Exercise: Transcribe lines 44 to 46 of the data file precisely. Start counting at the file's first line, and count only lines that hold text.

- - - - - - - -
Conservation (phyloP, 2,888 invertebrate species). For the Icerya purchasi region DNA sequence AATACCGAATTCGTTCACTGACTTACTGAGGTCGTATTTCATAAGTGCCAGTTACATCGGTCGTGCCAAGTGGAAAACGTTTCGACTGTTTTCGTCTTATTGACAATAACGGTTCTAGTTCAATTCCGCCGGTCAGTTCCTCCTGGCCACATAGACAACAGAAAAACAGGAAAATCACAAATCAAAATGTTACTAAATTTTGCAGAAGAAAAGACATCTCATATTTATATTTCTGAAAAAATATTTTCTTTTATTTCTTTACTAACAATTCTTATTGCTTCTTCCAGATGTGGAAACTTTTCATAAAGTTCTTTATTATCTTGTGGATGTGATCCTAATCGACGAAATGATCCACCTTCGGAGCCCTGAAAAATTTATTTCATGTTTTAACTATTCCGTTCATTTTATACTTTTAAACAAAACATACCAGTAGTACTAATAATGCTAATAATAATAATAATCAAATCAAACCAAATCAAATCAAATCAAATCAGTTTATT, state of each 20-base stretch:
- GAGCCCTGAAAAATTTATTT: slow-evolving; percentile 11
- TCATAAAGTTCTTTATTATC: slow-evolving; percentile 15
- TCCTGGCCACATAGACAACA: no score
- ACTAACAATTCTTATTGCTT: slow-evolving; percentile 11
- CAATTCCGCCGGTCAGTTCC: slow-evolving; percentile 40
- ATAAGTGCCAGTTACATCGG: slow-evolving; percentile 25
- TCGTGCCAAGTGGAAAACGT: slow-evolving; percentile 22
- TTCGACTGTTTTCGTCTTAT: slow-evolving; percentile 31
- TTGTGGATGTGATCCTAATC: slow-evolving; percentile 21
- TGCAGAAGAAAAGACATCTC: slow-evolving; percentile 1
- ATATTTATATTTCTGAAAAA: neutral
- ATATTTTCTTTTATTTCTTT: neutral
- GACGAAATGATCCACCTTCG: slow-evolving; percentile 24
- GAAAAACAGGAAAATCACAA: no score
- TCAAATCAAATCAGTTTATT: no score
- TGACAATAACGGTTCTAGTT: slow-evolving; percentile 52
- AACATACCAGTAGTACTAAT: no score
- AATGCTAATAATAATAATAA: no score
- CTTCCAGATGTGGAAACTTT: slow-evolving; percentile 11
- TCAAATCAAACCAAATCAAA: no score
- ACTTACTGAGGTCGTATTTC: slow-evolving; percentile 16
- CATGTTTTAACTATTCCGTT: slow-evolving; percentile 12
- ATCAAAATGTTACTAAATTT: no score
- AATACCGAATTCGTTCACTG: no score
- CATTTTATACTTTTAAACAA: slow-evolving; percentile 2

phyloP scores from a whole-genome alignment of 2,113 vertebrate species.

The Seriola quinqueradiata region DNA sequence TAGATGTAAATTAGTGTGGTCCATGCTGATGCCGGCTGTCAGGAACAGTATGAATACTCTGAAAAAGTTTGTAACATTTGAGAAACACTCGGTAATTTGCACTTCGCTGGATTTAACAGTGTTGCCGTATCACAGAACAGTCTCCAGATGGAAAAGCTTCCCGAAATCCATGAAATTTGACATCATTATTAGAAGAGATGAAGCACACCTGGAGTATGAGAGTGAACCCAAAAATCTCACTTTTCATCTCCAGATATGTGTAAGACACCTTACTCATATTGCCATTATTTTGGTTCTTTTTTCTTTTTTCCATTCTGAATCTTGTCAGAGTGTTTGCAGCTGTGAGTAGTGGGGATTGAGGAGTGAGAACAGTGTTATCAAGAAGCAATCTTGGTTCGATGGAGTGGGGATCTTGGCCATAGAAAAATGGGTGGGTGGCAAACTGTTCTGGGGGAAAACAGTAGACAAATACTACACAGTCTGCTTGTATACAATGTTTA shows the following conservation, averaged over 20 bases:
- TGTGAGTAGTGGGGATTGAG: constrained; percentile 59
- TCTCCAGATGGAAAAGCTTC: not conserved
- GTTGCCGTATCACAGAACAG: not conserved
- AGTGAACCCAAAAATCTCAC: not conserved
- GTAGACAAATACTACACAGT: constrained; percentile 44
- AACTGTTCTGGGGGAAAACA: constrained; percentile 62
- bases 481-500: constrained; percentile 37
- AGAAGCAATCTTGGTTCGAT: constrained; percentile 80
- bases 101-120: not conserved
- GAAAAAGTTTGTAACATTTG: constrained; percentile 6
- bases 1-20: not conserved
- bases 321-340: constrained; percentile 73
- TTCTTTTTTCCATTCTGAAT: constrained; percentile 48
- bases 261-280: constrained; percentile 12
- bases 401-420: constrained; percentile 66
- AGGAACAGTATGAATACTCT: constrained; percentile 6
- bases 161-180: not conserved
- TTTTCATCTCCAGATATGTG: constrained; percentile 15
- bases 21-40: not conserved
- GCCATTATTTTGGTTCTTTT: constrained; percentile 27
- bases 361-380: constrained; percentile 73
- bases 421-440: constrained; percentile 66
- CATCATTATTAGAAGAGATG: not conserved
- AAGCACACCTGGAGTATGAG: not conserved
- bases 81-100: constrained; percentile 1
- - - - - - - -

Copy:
- AGGAACAGTATGAATACTCT: constrained; percentile 6
- bases 161-180: not conserved
- TTTTCATCTCCAGATATGTG: constrained; percentile 15